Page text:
Opinion | Bruce Butler: Let’s partner with local businesses for workforce housing
With many national retail brands in financial trouble, like Bed Bath and Beyond and Tuesday Morning, it is no surprise to see store closures impact Summit County, including many brands formerly in Silverthorne’s factory outlet stores.
Certainly, Summit County is not immune from the broader financial woes national brands are experiencing, and there is no doubt the retail landscape has changed dramatically since the arrival of Amazon and online shopping. Regardless, the demise of many brands has been considerably accelerated by the at-home shopping convenience brought about by the recent COVID-19 pandemic. Even if our Summit County locations post decent sales, the cost of operating and staffing these locations make them a red flag in the downsizing department.
While many Summit County residents are just as happy to say goodbye to big national brands in favor of local stores, shops, and restaurants, the empty and blighted Arby’s, Burger King, Pizza Hut, and Factory Outlet storefronts only serve to remind us how difficult it is to staff and operate these establishments — even if the location has plenty of customers. We all know high housing costs and the overall cost of living in Summit County have only served to drive many workers out of our community, and it is a rare business that is not short staffed, but addressing the problem requires more creativity than the current status quo.
In past columns, I have advocated for more rental workforce housing opportunities, and I continue to urge our leaders to explore housing options that resemble The Pad in Silverthorne. Many of our essential workers only spend six months to three years in Summit County, and housing options that enable workers to have leftover money after paying rent will improve their overall experience and quality of life while they are living in Summit County — and perhaps encourage them to stay longer.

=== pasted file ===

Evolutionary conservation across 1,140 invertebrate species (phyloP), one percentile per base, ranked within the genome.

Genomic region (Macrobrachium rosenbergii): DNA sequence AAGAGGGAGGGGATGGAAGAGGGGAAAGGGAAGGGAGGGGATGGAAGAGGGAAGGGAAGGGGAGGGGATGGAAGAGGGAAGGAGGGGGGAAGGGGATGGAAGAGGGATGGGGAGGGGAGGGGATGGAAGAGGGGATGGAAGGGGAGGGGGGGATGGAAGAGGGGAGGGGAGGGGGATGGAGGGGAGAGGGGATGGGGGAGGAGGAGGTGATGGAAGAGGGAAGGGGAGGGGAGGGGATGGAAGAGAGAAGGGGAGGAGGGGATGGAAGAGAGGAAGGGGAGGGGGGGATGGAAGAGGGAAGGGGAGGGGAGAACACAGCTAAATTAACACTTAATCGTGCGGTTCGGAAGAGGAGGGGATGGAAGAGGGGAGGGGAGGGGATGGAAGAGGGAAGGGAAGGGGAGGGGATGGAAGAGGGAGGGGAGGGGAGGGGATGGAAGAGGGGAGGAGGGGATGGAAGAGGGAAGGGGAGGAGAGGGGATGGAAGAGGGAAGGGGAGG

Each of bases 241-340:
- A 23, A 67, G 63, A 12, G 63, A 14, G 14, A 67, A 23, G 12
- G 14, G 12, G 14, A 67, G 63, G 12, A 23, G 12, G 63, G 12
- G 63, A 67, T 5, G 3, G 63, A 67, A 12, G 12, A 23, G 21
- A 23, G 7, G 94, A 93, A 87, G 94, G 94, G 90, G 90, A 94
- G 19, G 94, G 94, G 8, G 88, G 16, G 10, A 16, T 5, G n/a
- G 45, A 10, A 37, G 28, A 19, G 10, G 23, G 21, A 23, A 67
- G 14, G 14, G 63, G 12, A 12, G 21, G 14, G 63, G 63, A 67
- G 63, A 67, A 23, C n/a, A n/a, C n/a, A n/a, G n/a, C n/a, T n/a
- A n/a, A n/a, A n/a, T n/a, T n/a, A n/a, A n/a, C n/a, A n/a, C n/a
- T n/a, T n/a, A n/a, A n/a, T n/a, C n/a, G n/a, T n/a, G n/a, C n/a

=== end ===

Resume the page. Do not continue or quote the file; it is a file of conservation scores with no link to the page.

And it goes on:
If our community is going to staunch the loss of businesses, we must adjust our traditional workforce housing model approach. Some of the status quo problems include obstacles like Area Median Income (AMI), which is attached to larger sources of workforce/affordable housing money, but it is not an applicable metric in most rural resort communities like Summit County. For example, Summit County has a growing medical industry, but many medical workers cannot qualify for workforce housing because they have high debt-to-income ratios due to medical school student loans. Summit County is going to have a hard time changing federal funding measures, so we need to get more creative to address the problem.
I am not a fan of condominiums in general — especially for workforce housing — however, there are exceptions to every rule. One approach I would love to see Summit County try is a public-private partnership with local businesses to construct garden-style apartment condominiums that are sold directly to local qualifying businesses. This could be a win-win proposition for all involved: (1) Public-private partnership combines public money with private money that stretches housing money farther. (2) Businesses that have housing own an asset that makes the business more valuable. (3) Job-attached housing encourages employee loyalty and longevity. (4) It does not matter what AMI the employee would qualify for. If the business needs managers, they can house mangers; if they need electricians, they can house electricians; if they need dishwashers, they can house dishwashers. (5) The condominium covenants will be self-enforcing, so there is minimal need for additional oversight. Local business owners are not going to allow their asset to fall into disrepair or be abused by employees or another local business owner who is not housing employees on the property.
The covenants could even be set up like a cooperative. If a business decides to close or no longer needs employee housing, the other business owners in the condominium would have the first right of refusal. If no business already in the condominium wants to purchase the unit, then it will be available for sale to another Summit County qualifying business. This model functions like a rental for employees and is maintained as a private housing property by the owners, addressing two status quo problems.
The solution to Summit County’s workforce housing problems requires a multi-faceted approach. Much progress is being made, but new ideas must be tried.
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